- to learn
   - to teach
   - to win

Len Holmes, Reframing Learning: Performance, Identity and Practice

Turning to present-tense usage of the verb 'to learn', we should note Ryle's argument that there is an important class of occurrence or episodic words which, because they are active verbs, have tended to make us oblivious to their logic. These are, he argues, success or achievement verbs; the examples he gives are 'win', 'unearth', 'find', 'cure', 'convince', 'prove', 'cheat', 'unlock', 'safeguard', 'conceal'. These correspond with task verbs, with the force of 'trying to'. Sometimes we use an achievement verb as a synonym for a task verb (or verbal phrase):
" 'Hear' is sometimes used as a synonym of 'listen' and 'mend' as a synonym of 'try to mend'." (Ryle, 1949:, p. 143)
A major difference between the logical force of a task verb and its corresponding achievement verb is that, in using the latter,
"we are asserting that some state of affairs obtains over and above that which consists in the performance, if any, of the subservient task activity." (ibid.)
Thus, for a doctor to cure a patient, she must both treat the patient and the patient must be well again. Ryle notes that there may be achievements without a task performance: for example, success may also be ascribed to luck. In addition, we may use a success verb in anticipation, with the possibility that we will revise the usage in the event of failure (p.144)
Our language has a range of task verbs and verbal phrases associated with learning. In educational settings we say we are 'studying' a subject (Note 3). Other terms include 'exploring', 'practising', 'researching', 'trying to', 'having a go at', 'working at', 'looking into', 'reading up on', and the like. There are also passive formulations: 'being taught', 'being shown', 'receiving instruction' (Note 4). Such task verbs and verbal phrases carry no necessity, in their meaning, that success has been achieved: 'He practised the bagpipes every day but he still can't play a single tune', 'She studied biology at school, but failed the exam'.
The key point to note is that the use of both a task verb and a success verb together does not describe two different activities:
"When a person is described as having fought and won, or as having journeyed and arrived, he is not being said to have done two things, but to have done one thing with a certain upshot." (ibid.)
As Ryle says, success verbs belong, put crudely, 'not to the vocabulary of the player, but to the vocabulary of the referee' (p.145). So too, we may argue, with learning. An undergraduate studying motivation theory and learning Herzberg's two-factor model is not doing two separate things, but one thing (studying) successfully. To say she has learnt is to say she has studied successfully. We can also apply this to teaching (demonstrating, explaining, telling, etc.) and the increasingly fashionable notion of 'facilitating learning'. The use of the latter is as a phrase to indicate success in teaching; it is neither the same as teaching (which may be unsuccessful) nor a separate, superior activity.

There may be many attributes of a verb over and above the task itself; the successful outcome is only one of these. The wider set of attributes are grouped together under the concept of the performative, creating what J.L. Austin called 'speech acts'.

Wednesday, February 09, 2011

Enabling Economic Development in New Brunswick

Responding to David W. Campbell, this post, in which he refers to this column and asserts "We need a new approach – see the column for a few ideas."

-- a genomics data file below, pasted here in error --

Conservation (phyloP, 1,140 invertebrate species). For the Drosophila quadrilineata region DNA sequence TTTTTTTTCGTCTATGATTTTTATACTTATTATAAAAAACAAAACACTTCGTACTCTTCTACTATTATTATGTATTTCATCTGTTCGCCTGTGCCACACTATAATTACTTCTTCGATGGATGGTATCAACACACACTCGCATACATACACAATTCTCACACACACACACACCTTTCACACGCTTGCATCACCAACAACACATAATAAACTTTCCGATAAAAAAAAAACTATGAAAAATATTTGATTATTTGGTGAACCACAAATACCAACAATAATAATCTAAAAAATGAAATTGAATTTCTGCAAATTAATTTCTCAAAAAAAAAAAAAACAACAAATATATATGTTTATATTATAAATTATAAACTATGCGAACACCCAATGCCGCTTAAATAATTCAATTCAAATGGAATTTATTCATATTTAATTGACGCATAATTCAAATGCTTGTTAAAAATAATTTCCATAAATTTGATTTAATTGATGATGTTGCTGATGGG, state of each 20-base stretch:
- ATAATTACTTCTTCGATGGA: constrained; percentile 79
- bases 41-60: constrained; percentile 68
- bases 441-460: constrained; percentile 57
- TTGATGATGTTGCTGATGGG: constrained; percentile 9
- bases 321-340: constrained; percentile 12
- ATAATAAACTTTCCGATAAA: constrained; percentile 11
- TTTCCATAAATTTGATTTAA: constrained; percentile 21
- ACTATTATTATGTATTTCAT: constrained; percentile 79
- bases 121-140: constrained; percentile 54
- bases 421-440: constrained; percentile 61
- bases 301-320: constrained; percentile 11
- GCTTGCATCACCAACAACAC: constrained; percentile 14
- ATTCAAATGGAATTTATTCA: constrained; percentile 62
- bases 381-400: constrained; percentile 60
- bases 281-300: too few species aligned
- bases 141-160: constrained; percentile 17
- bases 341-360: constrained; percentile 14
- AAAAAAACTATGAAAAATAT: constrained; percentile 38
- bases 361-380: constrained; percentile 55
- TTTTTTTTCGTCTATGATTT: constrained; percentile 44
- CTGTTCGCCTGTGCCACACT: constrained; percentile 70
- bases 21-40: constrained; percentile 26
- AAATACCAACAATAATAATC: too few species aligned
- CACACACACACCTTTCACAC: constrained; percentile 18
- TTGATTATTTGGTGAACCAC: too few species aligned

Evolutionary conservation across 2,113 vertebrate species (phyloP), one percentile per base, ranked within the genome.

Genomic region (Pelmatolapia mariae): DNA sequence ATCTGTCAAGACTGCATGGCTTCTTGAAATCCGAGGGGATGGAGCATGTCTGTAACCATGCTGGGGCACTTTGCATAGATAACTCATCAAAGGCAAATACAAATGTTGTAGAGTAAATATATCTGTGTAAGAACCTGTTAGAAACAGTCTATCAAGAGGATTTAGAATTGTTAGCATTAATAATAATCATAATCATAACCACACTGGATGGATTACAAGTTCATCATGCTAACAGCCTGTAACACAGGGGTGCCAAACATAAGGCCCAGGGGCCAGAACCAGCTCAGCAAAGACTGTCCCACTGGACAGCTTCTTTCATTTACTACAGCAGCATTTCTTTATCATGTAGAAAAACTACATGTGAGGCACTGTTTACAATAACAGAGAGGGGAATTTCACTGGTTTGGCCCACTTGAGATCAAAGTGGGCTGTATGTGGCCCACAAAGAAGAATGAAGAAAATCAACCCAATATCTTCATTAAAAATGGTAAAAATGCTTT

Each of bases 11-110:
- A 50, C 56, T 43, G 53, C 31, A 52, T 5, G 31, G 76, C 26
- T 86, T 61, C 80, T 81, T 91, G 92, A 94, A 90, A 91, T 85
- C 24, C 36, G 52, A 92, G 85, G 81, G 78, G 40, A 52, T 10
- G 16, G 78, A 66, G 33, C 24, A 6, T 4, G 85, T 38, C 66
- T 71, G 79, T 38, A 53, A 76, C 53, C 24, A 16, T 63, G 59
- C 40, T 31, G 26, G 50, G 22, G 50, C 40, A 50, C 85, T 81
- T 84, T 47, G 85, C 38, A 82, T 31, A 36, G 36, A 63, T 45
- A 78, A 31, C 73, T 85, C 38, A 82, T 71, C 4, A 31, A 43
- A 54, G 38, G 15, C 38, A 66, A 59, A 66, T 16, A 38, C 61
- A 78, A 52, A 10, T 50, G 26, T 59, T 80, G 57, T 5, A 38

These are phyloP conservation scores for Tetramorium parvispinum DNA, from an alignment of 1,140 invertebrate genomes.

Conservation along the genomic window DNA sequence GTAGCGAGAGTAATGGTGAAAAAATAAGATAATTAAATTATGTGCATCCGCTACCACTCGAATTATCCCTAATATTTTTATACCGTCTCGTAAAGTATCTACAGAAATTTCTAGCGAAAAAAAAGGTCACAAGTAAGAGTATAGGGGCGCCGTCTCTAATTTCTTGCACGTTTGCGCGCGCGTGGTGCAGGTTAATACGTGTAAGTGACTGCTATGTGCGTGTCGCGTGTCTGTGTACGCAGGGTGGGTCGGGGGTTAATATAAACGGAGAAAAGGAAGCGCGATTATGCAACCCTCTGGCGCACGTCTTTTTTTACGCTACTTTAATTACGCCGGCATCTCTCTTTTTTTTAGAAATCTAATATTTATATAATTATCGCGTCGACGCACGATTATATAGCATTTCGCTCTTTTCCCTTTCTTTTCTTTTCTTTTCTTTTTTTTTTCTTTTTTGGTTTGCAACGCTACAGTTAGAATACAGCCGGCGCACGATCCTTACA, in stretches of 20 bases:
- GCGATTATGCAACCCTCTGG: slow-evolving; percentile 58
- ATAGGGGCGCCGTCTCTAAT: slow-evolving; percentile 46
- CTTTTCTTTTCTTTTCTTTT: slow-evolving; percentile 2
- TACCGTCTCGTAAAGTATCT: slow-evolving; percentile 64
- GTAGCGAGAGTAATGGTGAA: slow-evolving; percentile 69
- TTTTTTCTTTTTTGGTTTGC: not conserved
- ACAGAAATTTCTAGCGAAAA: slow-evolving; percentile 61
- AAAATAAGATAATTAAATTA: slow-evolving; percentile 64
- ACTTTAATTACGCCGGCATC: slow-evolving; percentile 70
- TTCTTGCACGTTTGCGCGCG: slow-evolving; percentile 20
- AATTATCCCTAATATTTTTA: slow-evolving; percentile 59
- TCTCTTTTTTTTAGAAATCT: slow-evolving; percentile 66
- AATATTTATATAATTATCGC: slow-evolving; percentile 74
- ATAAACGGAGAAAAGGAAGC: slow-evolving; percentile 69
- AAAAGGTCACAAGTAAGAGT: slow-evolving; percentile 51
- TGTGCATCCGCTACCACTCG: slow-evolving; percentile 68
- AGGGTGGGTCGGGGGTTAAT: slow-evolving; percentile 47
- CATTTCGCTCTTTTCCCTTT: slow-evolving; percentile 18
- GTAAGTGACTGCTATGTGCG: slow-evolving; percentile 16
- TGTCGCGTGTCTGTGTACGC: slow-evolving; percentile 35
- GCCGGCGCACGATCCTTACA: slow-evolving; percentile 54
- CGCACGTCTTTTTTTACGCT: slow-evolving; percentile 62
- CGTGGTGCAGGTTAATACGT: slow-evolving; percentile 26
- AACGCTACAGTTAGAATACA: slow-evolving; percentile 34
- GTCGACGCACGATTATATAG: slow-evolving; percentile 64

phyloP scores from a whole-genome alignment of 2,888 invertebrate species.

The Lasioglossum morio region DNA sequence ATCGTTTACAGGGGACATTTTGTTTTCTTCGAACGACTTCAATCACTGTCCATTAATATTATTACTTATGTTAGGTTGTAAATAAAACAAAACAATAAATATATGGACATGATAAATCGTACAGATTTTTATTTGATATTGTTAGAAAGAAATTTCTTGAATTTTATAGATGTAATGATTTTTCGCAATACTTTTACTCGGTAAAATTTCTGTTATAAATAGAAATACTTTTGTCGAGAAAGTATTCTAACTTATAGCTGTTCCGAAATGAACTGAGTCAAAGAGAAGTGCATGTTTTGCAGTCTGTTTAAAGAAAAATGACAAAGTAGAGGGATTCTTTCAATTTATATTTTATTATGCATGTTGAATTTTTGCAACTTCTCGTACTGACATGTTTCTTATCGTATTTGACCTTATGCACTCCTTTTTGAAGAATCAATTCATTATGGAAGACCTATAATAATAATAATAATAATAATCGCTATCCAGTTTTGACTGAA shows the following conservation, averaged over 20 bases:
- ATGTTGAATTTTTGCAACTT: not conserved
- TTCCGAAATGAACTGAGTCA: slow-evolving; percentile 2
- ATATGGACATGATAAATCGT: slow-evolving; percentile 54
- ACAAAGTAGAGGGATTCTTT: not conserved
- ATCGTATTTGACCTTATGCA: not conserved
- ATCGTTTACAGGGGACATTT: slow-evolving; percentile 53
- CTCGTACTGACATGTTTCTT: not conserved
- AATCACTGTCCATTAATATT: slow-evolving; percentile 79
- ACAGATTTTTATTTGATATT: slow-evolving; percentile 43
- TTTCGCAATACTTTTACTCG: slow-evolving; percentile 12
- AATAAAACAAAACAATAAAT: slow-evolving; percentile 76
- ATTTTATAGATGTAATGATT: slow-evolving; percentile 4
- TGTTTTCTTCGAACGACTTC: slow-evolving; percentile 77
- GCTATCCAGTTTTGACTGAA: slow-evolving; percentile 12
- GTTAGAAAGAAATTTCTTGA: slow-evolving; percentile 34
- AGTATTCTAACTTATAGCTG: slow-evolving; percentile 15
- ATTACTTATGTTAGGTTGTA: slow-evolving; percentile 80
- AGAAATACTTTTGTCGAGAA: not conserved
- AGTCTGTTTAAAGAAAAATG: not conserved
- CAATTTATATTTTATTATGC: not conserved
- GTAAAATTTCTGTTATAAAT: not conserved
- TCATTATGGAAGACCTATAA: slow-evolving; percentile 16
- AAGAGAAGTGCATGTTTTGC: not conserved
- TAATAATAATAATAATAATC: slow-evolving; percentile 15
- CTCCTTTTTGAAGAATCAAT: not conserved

Update: It looks like David W. Campbell has removed my reply from his post.

Update: my reply is back again.

There's actually just one central idea in the column. It is this:

"In my view, both the provincial and federal governments need to refocus their economic development efforts away from being primarily a source of capital (a kind of bank) for small- and medium-sized businesses and toward being enablers of a broader set of factors that will make New Brunswick a place where companies will be more likely to invest."

This is all very fine, and I support this as written. But as usual, we need to get to the specifics of the "broader set of factors" that will be enabled, and how they will be enabled.

To my observation, the most significant enablers have been infrastructure projects:
- creating the four-lane highway network in NB
- the bridge to PEI
- investment in the internet backbone
- Moncton airport development
- Port facilities (Cruise ship docks, harbour dredging in Sydney)

There have been some failures as well, the refurbishment of Point Lepreau being right up there among them.

We should be talking about what sort of infrastructure we should be pursuing and how to evaluate the economic activity and (government) return on the investment. Right now, these are talked about almost entirely as though they were expenses, which means they are the subject of government largess, and become the targets of companies wanting lower taxes.

We should be talking about the sorts of investments we can make as a province. Because we are a major enterprise, we do have access to capital, and can make strategic investments. Some areas of infrastructure investment include:
- energy investments, and especially in our wind capacity
- entertainment facilities, such as an events centre in Moncton
- additional internet and ICT infrastructure
- a rail link to NE U.S. (connecting the Noreaster to Via in Moncton)

Additionally significant enablers have been cooperative ventures between government and some partners. For example:
- City of Moncton attracting high-profile events (note that these also have an infrastructure spin-off)
- Development of the Cranberry farm with Ocean Spray
- Moncton Flight College

There have been some spectacular failures as well. For example:
- Bricklin